It is now public: The Minister of Foreign Affairs, Pelonomi Venson Moitoi is one of the candidates vying to replace Nkosazana Dlamini Zuma as African Union Commission Chairman.
If she scoops this position, it would indeed be a big feat, not just her but for Botswana.
Venson-Moitoi’s abilities and experience are well known.
In our view she is easily the finest administrator in today’s cabinet which is largely made up of intellectual dwarfs.
But experience and qualification alone are never enough to win these important international diplomatic positions.
Networking and diplomatic trade-offs are just some of the more important requisite attributes to make it.
This is because at that level all the candidates are people of high quality, and experience.
We refuse to make a suggestion that Venson-Moitoi has been set up for failure.
But it is important to highlight the fact that while she is a consensus candidate for the Southern African region, she is going to face a stiff competition from other regions.
Also likely to count against her is the fact that the outgoing Chairman is from this region, and it is natural that other regions of the continent might ÔÇô with some measure of righteousness feel entitled that it is now their turn for a bite at the cherry.
We wish Venson-Moitoi well in her bid, but our memories are still fresh with what happened to attorney general Dr Athaliah Molokomme, another of Botswana luminaries who had wanted to join the executive of the International Criminal Court, but fell short of the required number of votes.
Our memories are even more vivid with yet another one of this country’s most capable women, Mmasekgowa Masire-Mwamba who had tried her luck at becoming the Secretary General of the Commonwealth of Nations.
She too could not make the mark, not because of her personal shortcomings, but because not enough spade work was done at Botswana Government level to coordinate and manage her campaign.
As we state above, the Chairman of the African Union Commission is a very powerful position, not just in Africa but globally.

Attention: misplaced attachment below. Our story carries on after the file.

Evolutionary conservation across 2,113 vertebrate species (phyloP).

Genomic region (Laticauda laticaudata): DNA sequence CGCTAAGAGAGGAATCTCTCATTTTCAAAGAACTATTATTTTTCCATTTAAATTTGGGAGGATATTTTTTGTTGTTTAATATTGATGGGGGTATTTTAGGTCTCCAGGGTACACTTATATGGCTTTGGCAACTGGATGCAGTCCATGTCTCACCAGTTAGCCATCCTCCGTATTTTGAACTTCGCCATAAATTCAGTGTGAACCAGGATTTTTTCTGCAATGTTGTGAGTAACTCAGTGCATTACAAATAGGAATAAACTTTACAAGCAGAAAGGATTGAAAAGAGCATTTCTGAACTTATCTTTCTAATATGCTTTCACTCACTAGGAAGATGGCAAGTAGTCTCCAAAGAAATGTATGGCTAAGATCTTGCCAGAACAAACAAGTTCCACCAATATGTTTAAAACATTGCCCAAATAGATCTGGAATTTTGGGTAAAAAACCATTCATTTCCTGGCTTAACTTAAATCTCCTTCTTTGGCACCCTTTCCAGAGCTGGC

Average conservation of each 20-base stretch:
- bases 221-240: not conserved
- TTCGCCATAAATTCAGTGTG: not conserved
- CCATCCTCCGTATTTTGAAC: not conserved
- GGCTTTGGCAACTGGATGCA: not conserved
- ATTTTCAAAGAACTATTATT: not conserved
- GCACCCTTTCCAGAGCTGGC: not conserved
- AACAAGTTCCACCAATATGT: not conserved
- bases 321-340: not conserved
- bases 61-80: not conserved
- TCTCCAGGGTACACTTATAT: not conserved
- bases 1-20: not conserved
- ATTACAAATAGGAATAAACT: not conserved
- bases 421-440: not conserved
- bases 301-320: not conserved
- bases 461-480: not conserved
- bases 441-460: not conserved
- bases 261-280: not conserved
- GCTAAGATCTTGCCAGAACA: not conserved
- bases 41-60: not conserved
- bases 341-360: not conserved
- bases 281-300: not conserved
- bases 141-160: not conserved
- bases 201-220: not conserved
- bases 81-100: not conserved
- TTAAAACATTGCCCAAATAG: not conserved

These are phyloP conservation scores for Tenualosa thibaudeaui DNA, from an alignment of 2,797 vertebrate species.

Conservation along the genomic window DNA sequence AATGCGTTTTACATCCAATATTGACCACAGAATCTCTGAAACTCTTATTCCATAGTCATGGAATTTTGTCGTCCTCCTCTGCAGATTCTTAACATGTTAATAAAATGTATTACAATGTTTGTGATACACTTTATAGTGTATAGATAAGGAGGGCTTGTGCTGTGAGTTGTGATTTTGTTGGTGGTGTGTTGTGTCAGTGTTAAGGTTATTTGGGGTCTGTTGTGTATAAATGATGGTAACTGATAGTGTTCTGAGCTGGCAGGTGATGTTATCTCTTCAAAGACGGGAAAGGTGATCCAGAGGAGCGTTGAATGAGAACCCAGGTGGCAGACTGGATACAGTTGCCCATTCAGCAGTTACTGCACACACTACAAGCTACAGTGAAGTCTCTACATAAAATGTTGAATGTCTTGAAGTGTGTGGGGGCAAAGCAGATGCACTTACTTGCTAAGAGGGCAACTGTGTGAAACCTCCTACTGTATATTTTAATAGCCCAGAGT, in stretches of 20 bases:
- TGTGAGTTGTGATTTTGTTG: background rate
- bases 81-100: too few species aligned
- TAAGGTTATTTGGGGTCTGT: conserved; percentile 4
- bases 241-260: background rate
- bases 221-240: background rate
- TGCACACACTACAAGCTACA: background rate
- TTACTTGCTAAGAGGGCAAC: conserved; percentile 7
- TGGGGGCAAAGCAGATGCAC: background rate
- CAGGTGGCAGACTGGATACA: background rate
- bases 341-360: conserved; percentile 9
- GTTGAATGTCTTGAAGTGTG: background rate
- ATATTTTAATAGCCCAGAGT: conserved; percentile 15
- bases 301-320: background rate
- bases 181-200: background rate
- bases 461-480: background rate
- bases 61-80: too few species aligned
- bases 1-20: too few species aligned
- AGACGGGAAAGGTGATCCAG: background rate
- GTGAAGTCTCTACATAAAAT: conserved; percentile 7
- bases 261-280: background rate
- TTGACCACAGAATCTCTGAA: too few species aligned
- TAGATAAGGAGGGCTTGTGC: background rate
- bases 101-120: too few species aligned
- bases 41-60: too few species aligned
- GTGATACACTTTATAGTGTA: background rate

That position is best described as the continent’s number one civil servant.
For her to get the position, Dlamini-Zuma’s campaign effort was marshaled by the government of her native South Africa, chiefly by that country’s Head of State, Jacob Zuma, who incidentally used to her husband.
During the campaign, Zuma literally crisscrossed Africa lobbying African Governments to rally behind a candidate from his country.
And as we know, South Africa is a big superpower in Africa and the country’s presence inside the African Union is much stronger than Botswana’s.
Yet President Zuma did not leave anything to chance.
He tirelessly traversed many capitals of the continent to drum up their support.
The reason why Dr Molokomme and Masire-Mwamba lost in their bids is because Botswana Government was lackluster in its support for these women.
It is not the first time that we criticized Botswana Government for not doing enough to lobby for such candidates.
Telephone diplomacy has a potential to cut a deal. But on such matters, we have argued that the use of a telephone alone cannot be enough.
It is important that figure no less than President Ian Khama is seen roving the continent spearheading the campaign.
Otherwise we have to resign ourselves to reality of always coming out being losers.
Knowing Venson-Moitoi’s capabilities, we fully endorse her candidacy.
But we are afraid that we have to warn that if there is no clear strategy on the part of Botswana Government to coordinate her campaign, then her bid is like others before her a disaster waiting to happen.